Applesauce Meter Drops to 5%

The MacBook has gone in for its third hardware repair, and returned. (I'm typing on it now.) The problem this time was overheating: either the logic board failed, the fan broke or the whole thing never worked in the first place. The unit overheated on several occasions. In looking back at how little I noticed the fan, I suspect it never worked and just hadn't overheated until now.

Now, MacBooks have been known to run hot - they ventilate from the back of the unit and underneath, which is problematic given that it is, indeed, a LAPTOP. After the overheat happened the first time I installed some programs to monitor the fans, case temp and CPU temps. The thing would get near 200 Celsius before it shut itself down (Warcraft caused it to happen in about 5-10 minutes). When the Apple Hardware Test came up with a Windowsy-cryptic error code, it went to the Apple Store, which fixed it very quickly and again, under warranty.

So the Applesauce Meter, previously at 90% water (hype) and 10% applesauce (true actual goodness) is now at 95% hype and 5% applesauce. And here is why:

Apple used to be known for kick butt hardware and so-so software (because they wouldn't let other developers make stuff for Macs). Then they rolled out the iMac, the iPod, etc and it was all about this classy looking hardware. Except the hardware was glossy, easy to scratch, and had a very short service life.

Then comes OS X, the Mac operating system built on Unix. And Final Cut for filmmakers, like Steven Soderburgh. And Garage Band. And iTunes. So Apple is pumping out great software and pretty good if overpriced hardware (the Powerbooks and iMacs). Many people, including a friend of mine, claim that the Powerbooks were just about indestructible. That may have been the high point of Apple computing.

Then comes the MacBook. It runs hot, some don't like the razor sharp edge where wrists get cut, etc. The first batch had severe heat issues. Mine was in the second or third run and all that was needed was a firmware update to correct the overheating issue. Supposedly. Overall, the hardware seems kinda crappy. Bad battery, bad case, bad fan/logic board. No wonder the Apple Store can turn these repairs around so fast - they're doing a lot of them. Even Apple fanboys are not pleased. The Mac mini has also failed to really catch on.

Apple now seems hardware poor and software middle income (too little software, but it's good stuff). It's hard to see what the higher prices get you. Running through this all is a Henry Ford-like disregard for the customer. You'll buy whatever junk they dish out because you drank the cool-aid, is what seems to be the Apple culture. They must think their customers are so stupid that the shiny object in their hand will distract them from the lousy design and poor hardware performance. As I'm picking up my computer, there's an Apple guy at the iPod bar explaining to a customer how her iClod's hard drive is dead and hey, you may as well buy another. Oh, and if Steve Jobs gets bored with a product line, kiss it goodbye. (Remember the Apple II? Steve didn't when he pulled the rug out from under it when he rolled out the Macintosh).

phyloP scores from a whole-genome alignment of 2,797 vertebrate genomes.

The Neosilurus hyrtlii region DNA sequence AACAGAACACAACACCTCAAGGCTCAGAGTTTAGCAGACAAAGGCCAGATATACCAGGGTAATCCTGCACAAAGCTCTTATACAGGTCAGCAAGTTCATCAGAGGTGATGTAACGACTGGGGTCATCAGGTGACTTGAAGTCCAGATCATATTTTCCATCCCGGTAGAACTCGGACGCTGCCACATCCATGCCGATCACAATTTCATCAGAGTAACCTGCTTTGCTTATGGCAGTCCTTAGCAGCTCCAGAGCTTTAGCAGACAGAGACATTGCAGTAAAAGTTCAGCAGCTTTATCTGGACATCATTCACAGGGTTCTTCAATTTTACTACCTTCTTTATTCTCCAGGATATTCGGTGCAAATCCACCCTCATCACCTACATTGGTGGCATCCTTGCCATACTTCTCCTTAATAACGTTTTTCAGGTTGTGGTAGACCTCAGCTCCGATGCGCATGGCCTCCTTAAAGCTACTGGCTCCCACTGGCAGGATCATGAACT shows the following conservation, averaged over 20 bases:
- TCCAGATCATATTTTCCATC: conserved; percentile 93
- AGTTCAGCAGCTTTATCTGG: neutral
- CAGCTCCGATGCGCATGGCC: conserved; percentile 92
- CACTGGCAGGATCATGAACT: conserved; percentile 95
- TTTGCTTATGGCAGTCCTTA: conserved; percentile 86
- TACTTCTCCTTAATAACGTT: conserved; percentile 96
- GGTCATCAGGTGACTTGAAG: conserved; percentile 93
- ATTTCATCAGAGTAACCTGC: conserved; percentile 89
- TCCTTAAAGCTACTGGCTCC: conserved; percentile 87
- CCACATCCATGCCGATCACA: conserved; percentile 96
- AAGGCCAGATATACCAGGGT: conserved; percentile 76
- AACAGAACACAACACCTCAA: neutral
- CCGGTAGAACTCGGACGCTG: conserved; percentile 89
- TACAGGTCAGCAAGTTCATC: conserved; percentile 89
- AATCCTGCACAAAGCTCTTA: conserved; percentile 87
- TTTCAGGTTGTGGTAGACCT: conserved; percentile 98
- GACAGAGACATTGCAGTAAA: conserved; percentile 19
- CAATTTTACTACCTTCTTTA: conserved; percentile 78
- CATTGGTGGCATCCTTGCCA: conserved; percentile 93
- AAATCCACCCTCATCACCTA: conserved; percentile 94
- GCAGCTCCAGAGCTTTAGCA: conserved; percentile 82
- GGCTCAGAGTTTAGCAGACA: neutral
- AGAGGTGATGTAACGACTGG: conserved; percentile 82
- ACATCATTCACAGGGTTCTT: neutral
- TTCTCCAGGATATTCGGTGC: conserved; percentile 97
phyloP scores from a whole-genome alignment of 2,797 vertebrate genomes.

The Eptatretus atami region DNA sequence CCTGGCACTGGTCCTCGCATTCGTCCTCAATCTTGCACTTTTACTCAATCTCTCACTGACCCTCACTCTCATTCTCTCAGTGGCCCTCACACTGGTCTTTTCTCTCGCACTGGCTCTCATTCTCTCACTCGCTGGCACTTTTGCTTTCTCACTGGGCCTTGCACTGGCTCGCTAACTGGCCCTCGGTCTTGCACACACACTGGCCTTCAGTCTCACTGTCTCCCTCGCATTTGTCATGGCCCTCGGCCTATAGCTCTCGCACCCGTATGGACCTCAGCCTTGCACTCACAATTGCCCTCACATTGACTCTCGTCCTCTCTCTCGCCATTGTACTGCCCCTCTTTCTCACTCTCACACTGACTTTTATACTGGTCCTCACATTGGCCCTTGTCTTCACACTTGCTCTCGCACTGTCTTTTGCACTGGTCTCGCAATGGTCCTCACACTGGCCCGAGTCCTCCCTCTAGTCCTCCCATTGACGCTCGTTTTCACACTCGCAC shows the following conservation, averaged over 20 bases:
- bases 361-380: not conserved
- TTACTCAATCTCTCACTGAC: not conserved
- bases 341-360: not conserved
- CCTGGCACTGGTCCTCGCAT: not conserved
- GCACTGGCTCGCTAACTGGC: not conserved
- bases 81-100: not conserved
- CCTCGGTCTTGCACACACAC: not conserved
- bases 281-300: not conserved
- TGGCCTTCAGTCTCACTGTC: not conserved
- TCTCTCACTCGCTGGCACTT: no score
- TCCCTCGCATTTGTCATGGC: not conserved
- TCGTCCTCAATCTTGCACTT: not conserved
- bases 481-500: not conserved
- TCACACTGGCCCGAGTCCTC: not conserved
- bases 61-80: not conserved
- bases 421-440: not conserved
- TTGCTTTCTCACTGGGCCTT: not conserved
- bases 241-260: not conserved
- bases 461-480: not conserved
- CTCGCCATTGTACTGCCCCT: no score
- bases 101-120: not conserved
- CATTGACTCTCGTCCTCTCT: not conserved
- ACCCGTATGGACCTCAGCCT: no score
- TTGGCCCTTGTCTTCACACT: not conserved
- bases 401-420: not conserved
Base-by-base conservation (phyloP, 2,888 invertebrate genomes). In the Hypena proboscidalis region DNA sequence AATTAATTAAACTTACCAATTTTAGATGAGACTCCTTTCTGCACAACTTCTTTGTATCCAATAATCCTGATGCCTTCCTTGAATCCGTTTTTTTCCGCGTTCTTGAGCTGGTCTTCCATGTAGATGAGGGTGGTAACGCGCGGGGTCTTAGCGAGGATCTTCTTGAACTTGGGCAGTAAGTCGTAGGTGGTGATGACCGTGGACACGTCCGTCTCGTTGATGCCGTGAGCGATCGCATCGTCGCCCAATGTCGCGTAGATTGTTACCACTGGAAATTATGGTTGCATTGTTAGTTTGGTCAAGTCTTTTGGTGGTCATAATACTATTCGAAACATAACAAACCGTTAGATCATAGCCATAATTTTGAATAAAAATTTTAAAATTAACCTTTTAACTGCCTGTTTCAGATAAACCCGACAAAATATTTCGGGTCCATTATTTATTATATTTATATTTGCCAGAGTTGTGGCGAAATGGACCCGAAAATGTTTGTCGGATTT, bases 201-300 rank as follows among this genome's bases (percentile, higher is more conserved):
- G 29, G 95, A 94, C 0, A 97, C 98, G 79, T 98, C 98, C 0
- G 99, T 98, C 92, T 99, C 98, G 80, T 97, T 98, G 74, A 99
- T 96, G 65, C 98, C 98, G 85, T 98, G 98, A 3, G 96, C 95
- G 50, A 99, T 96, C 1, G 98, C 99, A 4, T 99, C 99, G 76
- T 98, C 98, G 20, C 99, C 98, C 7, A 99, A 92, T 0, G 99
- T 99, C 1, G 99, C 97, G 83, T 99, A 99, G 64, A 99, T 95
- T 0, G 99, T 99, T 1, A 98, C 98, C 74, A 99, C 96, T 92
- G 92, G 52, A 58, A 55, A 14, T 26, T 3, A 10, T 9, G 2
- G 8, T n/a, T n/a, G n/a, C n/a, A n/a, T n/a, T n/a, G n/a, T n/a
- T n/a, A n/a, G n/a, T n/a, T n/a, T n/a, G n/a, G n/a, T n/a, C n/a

Hello, iPhone. Goodbye Apple Computer Company. They dropped computer from the company name. They have also delayed the next iteration of their OS X to put more work into the iPhone. That may be a sign of things to come.

Maybe these 1st year hardware failures are just the shakedown period and this thing will crank for the next five years or so. But already I am disappointed. One more failure and this rig is going to be referred to as my MacBroke. And I may find out exactly how well Apple resell values hold up. If the iPhone is a hit, which I heavily doubt (remember the Newton?) Apple computers might become valued collector's items. So, the Apple Experiment is nearly complete and the cynical side of me may come out looking prophetic.

New Apple slogans:
"Apple: Always Premium Priced Low-quality Electronics."
"Apple, it just costs a lot."
"Apple, the Jaguar of electronics."

WoW, I'm back in.

This blog was born amidst the wreckage of my last experiment with the gaming genre known as MMORPG (massive multiplayer online role playing game). It was a Star Wars MMORPG and I got bored with it. Mostly it was because the Star Wars game failed to create a Star Wars atmosphere, in part because the MMORPG elements of the game (a player-created society with no actual role playing) failed to produce it. No one wants to be the extras in Star Wars.

But, as I alluded to in the last post, I've been itching to throw World of Warcraft on my Lazy Susan of things I'm doing. There has been some burning for some D&Dish sword and sorcery. I had played a trial version and found it fun and not as hardcore focused as Star Wars. Heck, you get rewarded for not playing WOW continuously. And it's just plain fun.

Plus, Dr. Trackball prohibited me from playing after reading an article about video game widows with WOW-addicted husbands who ignore their families. So I just had to get it.

What can I say, she's never banned me from anything before. I'm pretty sure she can't, anyway.

So I'm back in. Got the game, started a character. And it's fun. Like stepping into the wardrobe and poking around Narnia for a bit. Mini and Micro both love watching over my shoulder as I run around Azeroth, much to Dr. Trackball's chagrin.

"Don't kill the bunny!" Mini says.
"I'm going to get that wild boar threatening it," I say.

"Wonderful things you're exposing them too," Dr. Trackball says.

At least three of us are having a good time.

For those of you without the time or hardware, here's two more addictive web games that will kill some evenings.
Let's go lower now...
Desktop tower defense.

Happy gaming.